County dispatchers in need of new computer monitors
LISBON – The Columbiana County 911 Committee is resubmitting a request for 12 new computer monitors after county commissioners never acted on its original request from six months ago.
The committee agreed at this week’s meeting to again ask commissioners to approve the purchase of the larger replacement monitors for dispatchers, which are needed to accommodate the new aerial photograph that pops up when a 911 call is received.
The aerial photograph takes up half of the 19-inch screen on the monitors currently used. The location map that also automatically pops up takes up the other half of the screen, and the map has to be automatically shrunk to make it fit on the smaller screen, making it difficult for dispatchers to read. The larger 27-inch Acer monitors are wide enough to accommodate both the map and the aerial photograph.
The six-year-old monitors are also plagued by “ghost images” on the screen that have developed from being used around the clock, which is another reason 911 Director Robert Emmons was recommending they be replaced.
The cost is $2,633.
All 911 purchases must be approved by commissioners, and Emmons brought the matter up again because commissioners never acted, one way or the other, on the committee’s original request from their last meeting in October.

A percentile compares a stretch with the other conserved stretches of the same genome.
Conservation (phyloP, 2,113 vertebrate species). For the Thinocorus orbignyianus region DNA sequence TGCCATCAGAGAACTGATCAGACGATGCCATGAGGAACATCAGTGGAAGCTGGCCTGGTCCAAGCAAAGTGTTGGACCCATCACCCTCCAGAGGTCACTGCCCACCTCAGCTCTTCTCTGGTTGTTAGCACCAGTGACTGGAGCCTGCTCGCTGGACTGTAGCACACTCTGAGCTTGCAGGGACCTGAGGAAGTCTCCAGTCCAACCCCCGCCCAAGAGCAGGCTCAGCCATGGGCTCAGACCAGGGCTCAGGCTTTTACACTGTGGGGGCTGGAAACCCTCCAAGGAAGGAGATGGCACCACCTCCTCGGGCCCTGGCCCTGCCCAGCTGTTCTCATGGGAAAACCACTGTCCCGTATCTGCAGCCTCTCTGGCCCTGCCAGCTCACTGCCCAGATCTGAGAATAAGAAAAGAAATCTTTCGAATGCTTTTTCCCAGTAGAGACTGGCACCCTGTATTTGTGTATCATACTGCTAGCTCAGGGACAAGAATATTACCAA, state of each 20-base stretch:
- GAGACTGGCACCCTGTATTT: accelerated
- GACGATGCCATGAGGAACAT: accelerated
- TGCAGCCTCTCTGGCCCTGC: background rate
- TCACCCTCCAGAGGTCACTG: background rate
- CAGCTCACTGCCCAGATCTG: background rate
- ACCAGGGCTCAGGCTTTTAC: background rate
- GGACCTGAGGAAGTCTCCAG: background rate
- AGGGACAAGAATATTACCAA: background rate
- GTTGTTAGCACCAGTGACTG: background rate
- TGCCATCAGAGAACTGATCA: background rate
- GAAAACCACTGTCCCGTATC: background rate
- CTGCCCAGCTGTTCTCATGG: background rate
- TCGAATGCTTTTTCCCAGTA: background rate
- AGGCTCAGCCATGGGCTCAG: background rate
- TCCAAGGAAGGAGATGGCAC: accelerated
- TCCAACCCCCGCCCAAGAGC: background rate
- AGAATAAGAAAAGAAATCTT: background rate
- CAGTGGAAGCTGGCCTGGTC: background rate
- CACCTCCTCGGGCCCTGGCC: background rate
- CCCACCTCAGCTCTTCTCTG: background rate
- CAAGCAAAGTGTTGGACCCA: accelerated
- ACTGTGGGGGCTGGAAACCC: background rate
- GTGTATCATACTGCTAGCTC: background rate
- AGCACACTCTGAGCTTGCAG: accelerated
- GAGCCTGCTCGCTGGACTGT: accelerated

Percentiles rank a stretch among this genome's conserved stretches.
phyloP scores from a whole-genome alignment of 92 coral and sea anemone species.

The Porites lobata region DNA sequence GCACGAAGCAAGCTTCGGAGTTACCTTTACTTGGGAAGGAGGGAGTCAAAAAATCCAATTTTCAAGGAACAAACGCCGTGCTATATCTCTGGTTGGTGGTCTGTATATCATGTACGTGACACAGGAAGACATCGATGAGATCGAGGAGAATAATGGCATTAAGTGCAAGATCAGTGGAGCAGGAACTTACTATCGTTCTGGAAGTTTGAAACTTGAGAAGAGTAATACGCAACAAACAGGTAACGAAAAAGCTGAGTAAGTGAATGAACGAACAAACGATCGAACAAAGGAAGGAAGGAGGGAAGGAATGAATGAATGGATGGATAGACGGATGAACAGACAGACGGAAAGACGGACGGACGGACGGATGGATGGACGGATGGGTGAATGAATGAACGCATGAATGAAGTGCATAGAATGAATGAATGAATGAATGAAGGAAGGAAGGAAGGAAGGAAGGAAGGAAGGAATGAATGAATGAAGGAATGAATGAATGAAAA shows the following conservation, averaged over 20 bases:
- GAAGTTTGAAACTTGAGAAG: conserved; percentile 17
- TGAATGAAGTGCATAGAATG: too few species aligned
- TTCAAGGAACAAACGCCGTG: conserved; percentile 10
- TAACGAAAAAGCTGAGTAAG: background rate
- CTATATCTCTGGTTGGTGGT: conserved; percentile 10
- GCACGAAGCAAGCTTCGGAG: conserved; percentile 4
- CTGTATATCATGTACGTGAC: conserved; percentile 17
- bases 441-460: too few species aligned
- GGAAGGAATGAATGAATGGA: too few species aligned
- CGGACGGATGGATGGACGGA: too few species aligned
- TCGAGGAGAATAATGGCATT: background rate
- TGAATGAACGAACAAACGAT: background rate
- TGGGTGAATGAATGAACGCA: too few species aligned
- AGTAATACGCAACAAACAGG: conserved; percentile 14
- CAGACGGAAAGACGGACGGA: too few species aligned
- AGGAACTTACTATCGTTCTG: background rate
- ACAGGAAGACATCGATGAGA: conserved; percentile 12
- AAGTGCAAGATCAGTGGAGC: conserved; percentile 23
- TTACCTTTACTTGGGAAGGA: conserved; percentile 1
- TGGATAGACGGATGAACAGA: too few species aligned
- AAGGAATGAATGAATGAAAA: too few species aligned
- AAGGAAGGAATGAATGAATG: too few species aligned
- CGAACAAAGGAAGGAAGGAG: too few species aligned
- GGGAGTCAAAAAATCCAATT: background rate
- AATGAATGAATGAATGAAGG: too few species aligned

Commissioner Tim Weigle, who is chairman of the 911 committee, said he decided against bringing it up for a vote after his colleagues, Mike Halleck and Jim Hoppel, indicated they were opposed to the purchase.
“Is it the commissioners’ position we don’t need the larger screens?” asked Columbiana Police Chief Tim Gladis, who said commissioners should still formally consider their requests rather than ignore them.
“It seems to diminish the value of this committee,” he said.
Weigle said his fellow commissioners were opposed to the purchase because of the costs. Plus, there was concern about whether the old video cards would work well in the new monitors.
Gladis suggested some of the committee members attend the next commissioners meeting to explain why the monitors need replaced. “We’d be glad to answer questions. That’s one of the purposes of this committee,” he said.
“See you next Wednesday,” Weigle told Gladis. Commissioners meet 9 a.m. every Wednesday.
The committee then voted to recommend commissioners continue allowing 911 to pay for the contracts to maintain the computer-aided dispatching systems (CAD) used by the Columbiana, East Liverpool, East Palestine and Salem police departments. Those four, along with the county sheriff’s office, serve as 911 dispatching centers.
While the four police departments purchased CAD at their own expense, the 911 committee pays for the maintenance contracts, except for the sheriff’s office, which does not have CAD.
The decision sparked some discussion among committee members, with Highlandtown Fire Department Captain Jeremiah Coles saying he did not think they should be paying for the maintenance agreements since it is not critical to 911 operations.
The committee ultimately decided to continue with the arrangement, although Weigle voted no. The firefighters present did not appear to participate in the vote, which was by a show of hands.
The combined costs of the annual maintenance agreements is $30,432.